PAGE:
Concluding Words for Building Performance Oriented Cultures

So there you have it – four steps towards building a high performance culture:  staffing, teams, mission and values, and planning.  Any movement up the slope to establishing these cornerstones will prove valuable.  You will also learn by doing – so do not contemplate your next steps…get going!  Let us know how you do and what you are learning and developing. Please leave your comments below or email...

Planning: The 4th Cornerstone of Performance Oriented Cultures

Strategic planning creates the platform for a healthy company. Strategic planning is a critical part of growing a successful business. A high performance work culture needs a system that makes sure that employee goals are aligned and everyone is focused on the right stuff. The fact is that many small- to mid-sized companies do not have a structured process from which to conduct strategic planning. This is like many adults who do not exercise, despite knowing it’s good for them. Perfect health isn’t guaranteed by regular exercise, but the likelihood of attaining good health is dramatically increased. Strategic breakthrough business guessing/planning works for businesses in much the same way as exercise works for the individual. The process should take place over two to three months and take three to four days. It is predicated on White Papers and dialogue. Listening and understanding are critical. Better research ensures better debate and thinking. “What is a White Paper?” you ask hysterically. A White Paper is a three- to five-page paper that addresses the critical issue. The paper should deal directly with the issues. It is, with research and analysis, the “answer” submitted by the smaller group to the entire planning team. Once you have created the plan, you need to make sure it is acted upon. Monthly meetings of one to three hours and spending time on objectives and action plans will ensure focus. Then, once a quarter, the planning team should meet offsite, preferably with a coaching resource like yours truly. (Bonus points if the coach is bald-headed. It makes the coach smarter and buffer…really.) At the session, the group...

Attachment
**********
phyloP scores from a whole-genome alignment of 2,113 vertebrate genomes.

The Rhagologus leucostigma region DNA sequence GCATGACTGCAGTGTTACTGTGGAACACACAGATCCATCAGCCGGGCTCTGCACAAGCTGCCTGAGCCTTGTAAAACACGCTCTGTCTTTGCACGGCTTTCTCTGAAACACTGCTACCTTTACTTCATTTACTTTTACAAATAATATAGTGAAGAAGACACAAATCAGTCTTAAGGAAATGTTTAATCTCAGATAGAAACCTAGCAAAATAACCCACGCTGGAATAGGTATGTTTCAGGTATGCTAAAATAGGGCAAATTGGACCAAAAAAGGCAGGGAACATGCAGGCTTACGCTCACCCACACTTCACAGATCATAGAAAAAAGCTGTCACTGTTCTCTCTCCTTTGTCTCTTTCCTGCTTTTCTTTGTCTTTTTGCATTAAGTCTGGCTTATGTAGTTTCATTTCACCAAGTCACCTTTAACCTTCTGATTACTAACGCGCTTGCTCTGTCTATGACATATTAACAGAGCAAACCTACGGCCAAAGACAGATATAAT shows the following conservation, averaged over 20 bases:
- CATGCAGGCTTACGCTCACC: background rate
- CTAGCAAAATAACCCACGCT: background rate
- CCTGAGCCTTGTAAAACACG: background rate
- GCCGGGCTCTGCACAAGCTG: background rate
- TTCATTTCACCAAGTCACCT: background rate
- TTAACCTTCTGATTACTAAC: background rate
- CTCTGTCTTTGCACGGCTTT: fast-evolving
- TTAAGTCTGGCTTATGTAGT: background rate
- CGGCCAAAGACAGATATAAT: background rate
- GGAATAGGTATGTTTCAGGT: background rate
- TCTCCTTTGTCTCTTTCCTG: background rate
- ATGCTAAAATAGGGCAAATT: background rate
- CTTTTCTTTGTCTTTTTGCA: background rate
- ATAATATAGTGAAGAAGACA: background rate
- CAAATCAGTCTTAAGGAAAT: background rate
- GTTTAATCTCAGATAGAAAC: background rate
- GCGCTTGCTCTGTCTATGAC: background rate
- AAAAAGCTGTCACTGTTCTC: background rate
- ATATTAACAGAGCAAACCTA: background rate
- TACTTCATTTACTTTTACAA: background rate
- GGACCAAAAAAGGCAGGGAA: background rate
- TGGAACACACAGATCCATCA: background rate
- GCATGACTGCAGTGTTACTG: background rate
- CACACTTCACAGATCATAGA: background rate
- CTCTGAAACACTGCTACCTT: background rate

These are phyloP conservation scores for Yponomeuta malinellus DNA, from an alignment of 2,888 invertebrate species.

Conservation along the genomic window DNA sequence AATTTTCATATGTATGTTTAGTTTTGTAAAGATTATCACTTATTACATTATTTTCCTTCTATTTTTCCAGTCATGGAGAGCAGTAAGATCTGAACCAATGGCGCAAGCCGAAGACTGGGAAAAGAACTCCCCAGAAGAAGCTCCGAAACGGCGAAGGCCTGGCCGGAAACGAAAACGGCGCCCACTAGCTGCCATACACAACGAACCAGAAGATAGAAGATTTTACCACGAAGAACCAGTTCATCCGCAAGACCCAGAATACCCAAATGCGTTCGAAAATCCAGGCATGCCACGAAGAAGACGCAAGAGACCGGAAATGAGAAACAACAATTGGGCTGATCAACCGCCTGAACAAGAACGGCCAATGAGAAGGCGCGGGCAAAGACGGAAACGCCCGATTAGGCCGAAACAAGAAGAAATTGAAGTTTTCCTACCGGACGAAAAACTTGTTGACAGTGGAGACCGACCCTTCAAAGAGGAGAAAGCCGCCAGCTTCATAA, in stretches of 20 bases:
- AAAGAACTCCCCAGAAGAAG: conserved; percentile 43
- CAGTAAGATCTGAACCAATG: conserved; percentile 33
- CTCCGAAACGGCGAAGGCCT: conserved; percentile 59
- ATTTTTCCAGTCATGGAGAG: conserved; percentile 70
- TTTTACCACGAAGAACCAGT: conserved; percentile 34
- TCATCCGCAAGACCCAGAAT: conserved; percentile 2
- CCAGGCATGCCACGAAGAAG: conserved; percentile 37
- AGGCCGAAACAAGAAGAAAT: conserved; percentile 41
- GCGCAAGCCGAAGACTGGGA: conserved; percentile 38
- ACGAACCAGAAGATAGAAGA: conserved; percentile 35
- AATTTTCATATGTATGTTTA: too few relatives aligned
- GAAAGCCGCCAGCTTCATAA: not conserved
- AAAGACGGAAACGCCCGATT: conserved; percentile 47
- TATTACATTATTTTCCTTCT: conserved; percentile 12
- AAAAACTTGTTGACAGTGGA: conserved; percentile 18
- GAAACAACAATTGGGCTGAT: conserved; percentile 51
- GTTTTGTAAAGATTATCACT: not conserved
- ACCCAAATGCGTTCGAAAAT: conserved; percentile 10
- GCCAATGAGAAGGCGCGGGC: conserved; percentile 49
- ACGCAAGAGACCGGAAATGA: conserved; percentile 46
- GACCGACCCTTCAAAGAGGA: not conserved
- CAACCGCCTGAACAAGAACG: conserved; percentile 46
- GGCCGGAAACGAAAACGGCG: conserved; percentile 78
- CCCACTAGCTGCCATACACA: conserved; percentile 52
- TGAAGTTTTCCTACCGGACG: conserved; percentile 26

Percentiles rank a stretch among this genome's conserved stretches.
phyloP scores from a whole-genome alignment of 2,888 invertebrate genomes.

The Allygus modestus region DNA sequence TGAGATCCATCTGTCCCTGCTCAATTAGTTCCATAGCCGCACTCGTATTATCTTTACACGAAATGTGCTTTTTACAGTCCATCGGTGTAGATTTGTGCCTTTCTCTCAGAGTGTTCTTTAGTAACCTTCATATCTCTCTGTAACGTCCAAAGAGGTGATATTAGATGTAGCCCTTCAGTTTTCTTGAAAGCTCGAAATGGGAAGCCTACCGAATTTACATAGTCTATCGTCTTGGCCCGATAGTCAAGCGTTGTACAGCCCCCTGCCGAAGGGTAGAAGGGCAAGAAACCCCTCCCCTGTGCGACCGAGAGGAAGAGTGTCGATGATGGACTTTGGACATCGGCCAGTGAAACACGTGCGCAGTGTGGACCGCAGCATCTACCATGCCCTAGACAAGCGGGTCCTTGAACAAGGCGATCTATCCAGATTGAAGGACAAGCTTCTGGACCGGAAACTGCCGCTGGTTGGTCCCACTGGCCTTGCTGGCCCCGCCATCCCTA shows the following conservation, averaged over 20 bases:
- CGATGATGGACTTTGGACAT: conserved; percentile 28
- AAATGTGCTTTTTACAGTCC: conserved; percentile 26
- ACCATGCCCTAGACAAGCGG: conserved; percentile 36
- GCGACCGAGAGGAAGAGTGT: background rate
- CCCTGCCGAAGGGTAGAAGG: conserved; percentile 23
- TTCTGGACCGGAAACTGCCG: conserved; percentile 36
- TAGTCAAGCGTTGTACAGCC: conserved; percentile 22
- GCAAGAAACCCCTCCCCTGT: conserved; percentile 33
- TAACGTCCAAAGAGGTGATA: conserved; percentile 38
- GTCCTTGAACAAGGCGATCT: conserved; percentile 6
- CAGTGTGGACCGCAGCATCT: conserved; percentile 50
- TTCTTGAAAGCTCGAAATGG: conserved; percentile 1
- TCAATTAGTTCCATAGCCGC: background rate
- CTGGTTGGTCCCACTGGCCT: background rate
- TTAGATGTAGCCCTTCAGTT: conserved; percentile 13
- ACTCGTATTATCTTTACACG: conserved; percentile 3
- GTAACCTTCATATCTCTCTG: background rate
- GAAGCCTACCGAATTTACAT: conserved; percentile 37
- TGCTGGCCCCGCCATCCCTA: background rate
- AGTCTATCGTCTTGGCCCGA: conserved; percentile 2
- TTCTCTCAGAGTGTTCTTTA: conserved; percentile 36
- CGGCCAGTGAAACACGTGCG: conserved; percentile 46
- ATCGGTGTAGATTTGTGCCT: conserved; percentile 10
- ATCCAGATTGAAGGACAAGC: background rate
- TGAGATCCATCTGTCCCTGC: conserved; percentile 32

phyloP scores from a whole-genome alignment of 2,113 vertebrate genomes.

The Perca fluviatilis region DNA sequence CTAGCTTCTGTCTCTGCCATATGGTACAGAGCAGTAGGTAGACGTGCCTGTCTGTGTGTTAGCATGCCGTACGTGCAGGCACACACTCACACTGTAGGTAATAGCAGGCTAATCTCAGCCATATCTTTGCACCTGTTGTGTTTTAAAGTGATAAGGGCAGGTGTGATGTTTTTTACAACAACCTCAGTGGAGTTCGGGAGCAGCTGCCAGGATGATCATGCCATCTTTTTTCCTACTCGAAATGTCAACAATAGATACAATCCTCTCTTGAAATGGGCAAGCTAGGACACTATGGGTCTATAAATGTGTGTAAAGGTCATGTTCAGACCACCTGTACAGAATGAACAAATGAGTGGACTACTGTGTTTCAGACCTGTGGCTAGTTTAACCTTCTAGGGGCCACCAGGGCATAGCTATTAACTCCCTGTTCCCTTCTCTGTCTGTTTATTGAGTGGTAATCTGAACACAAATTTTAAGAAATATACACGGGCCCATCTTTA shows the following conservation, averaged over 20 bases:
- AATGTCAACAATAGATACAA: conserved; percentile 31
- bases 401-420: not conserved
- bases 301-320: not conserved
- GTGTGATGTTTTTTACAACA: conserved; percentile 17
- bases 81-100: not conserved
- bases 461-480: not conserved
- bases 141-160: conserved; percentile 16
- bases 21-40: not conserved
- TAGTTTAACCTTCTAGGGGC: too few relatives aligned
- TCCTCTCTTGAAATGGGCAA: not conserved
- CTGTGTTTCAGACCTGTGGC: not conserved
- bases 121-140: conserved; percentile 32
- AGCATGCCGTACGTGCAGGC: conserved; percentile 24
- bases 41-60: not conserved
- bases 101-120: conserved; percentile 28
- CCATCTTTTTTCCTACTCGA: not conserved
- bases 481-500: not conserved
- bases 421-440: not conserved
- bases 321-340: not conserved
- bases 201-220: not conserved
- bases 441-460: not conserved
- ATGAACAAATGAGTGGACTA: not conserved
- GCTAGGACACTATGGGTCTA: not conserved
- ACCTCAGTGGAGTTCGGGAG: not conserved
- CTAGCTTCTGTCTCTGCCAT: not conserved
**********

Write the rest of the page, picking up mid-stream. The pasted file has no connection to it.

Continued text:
Mission & Values: The 3rd Cornerstone of Performance Oriented Cultures